“The truth about a man lies first and foremost in what he hides.” So wrote the French novelist, art critic, and statesman André Malraux in 1967, in a weighty diagnosis of the human predicament (Anti-Memoirs, 5). Malraux was on to something. We may broadcast what we want to be known for, but we hide what we are.
We might think first of the dark side of this insight. We may keep the skeletons safely in the closet, our secret sins and hidden idolatries, thinking to ourselves, “If others knew who I really am, they’d despise me.” We well know that we are what we hide.
But there’s a positive side to the insight as well, and our Lord may be said to commend it. Jesus encourages us to hide, in a manner, what’s closest to our hearts: “Beware of practicing your righteousness before other people in order to be seen by them” (Matthew 6:1). We face a common and strong temptation to do what we do to receive the praise and admiration of people. The appearance of righteousness can easily become more important to us than righteousness itself. But true righteousness, we might say, isn’t merely something we show, but also and especially something we hide. Thus arises Jesus’s exhortation to practice righteousness — almsgiving, prayer, and fasting — “in secret” (Matthew 6:2–18).
Call to Secret Prayer
Jesus’s words and warnings about almsgiving, prayer, and fasting clearly overlap. We are to take care lest our motivation for them is the ephemeral reward of others’ esteem (Matthew 6:2, 5, 16). But prayer seems to be central among these three, and not only because it’s sandwiched in the middle. For one thing, Jesus spends twice as much time addressing prayer as he does almsgiving and fasting combined. For another, when it comes to prayer in the middle, Jesus warns against a second problematic motivation in addition to seeking others’ admiration.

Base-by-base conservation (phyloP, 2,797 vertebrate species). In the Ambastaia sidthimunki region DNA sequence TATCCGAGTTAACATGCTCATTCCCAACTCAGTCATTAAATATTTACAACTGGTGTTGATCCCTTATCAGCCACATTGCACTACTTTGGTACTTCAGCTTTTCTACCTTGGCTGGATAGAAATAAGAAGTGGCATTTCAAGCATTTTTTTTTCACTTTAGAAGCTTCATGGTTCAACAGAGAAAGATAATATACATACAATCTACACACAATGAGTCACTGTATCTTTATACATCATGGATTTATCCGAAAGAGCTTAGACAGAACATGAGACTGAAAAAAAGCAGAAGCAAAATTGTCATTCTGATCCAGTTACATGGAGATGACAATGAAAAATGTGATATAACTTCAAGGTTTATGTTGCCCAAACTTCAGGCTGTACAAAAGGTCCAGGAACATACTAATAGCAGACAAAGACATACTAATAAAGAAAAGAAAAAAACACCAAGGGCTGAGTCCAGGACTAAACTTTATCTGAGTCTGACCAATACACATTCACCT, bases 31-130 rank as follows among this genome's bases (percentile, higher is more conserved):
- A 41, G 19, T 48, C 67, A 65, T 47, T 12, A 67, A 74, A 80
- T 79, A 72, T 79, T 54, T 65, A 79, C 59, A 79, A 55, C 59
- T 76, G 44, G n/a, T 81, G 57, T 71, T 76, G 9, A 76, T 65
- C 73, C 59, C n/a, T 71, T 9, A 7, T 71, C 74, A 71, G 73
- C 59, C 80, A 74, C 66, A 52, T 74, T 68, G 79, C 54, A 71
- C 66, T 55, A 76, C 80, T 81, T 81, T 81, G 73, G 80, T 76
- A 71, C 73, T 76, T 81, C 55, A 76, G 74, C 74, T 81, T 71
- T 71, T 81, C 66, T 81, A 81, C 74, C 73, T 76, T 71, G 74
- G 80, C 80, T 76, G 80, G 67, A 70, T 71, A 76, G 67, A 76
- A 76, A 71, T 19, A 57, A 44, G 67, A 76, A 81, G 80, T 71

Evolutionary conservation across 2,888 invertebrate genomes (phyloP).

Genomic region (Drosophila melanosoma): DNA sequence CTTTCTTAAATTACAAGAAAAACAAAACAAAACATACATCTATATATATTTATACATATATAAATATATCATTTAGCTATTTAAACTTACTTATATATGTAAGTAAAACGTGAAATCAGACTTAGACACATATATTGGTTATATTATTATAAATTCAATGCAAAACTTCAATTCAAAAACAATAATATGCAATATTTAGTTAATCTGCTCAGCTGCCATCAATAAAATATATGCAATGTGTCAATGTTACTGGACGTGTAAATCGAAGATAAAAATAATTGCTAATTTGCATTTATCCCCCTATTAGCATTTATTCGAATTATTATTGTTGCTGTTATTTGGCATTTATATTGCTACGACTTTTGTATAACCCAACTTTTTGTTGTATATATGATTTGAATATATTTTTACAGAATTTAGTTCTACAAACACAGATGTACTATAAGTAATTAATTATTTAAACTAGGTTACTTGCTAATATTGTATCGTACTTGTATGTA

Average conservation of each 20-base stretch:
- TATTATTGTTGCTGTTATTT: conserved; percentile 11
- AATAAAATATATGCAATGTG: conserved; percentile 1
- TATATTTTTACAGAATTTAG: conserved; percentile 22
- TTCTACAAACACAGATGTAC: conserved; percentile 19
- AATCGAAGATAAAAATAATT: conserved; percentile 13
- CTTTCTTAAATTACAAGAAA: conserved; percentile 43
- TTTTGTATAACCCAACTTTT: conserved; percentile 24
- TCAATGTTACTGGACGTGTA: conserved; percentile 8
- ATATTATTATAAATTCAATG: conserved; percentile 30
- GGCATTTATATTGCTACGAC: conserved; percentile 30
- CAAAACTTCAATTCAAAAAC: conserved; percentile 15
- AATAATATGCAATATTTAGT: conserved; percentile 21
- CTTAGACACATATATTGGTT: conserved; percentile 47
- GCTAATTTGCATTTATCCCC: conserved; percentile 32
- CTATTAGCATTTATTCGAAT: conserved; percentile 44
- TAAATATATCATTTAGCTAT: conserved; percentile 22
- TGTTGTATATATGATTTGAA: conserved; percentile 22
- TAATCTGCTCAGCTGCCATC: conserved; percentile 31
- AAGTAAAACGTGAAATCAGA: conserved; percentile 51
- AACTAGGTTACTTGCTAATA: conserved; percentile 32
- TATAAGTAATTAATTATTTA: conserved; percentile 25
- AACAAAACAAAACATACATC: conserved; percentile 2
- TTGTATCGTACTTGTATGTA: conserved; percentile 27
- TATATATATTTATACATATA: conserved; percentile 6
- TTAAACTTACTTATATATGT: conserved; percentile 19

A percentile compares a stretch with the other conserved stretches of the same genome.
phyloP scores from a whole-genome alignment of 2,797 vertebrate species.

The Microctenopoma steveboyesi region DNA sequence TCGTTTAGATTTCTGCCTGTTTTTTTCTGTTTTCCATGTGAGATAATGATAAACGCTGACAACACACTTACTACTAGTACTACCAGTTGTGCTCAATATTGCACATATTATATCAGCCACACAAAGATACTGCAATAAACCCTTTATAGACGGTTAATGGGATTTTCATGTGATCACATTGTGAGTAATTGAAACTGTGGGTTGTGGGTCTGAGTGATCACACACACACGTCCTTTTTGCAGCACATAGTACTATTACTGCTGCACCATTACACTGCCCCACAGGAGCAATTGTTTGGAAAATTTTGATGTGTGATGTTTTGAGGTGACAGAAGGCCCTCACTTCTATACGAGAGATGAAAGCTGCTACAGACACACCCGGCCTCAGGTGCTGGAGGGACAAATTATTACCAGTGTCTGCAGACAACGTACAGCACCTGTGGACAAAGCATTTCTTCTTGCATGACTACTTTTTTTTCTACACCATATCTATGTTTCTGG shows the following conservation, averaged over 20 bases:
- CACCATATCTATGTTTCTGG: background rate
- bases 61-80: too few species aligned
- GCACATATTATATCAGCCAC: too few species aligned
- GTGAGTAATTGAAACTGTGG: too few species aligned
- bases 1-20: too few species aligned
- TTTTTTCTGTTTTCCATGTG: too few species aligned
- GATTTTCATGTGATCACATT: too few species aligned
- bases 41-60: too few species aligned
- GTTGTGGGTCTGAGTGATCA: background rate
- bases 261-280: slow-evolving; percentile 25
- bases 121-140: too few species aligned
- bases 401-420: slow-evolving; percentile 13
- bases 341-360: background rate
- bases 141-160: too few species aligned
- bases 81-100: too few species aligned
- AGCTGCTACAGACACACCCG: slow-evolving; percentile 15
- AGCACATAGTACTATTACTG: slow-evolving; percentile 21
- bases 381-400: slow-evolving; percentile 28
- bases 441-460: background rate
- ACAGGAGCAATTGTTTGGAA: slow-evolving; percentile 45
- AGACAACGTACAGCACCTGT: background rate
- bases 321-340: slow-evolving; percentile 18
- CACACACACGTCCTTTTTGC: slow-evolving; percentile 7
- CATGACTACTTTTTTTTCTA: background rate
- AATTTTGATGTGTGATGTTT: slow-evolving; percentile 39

“When you pray, do not heap up empty phrases as the Gentiles do, for they think that they will be heard for their many words” (verse 7). At root, it seems, “the Gentiles” pray to acquire things of want and felt need, thinking prayer to be simply a means to that end. But additionally, they presume that the divine needs goading to deliver the goods. So, they heap up many words — perhaps thinking that God needs to be informed of our grocery list of needs, or that long-winded eloquence may impress him to act, or that abundant articulation of “truth” is required to pass a threshold.
Jesus blocks off all such wrong ways at the trailhead: “Your Father knows what you need before you ask him” (verse 8). Apparently, we don’t need to pray long to inform God. Neither are long prayers needed to butter God up for generosity and care that he isn’t already inclined toward. For the Father’s knowledge of our need signals his intention to provide for us his children, whom he loves more than he loves larks and lilies (Matthew 6:25–34), and to whom he would never dream of giving rocks or serpents in response to prayer (Matthew 7:7–11).
Secret prayer doesn’t secure the loving orientation of the Father toward us. In Jesus’s outlook, the Father’s loving attention and wise intention to meet our truest needs precede our praying and invite it. We don’t need to enter the prayer closet anxiously angling after our good.
Centrality of Secret Prayer
If prayer isn’t best thought of as merely an effort to get what we desire or need, and if it’s to be done in secret where no one else is looking, then what motivates it? Is it not simple love for and desire to commune with the Father who sees in secret?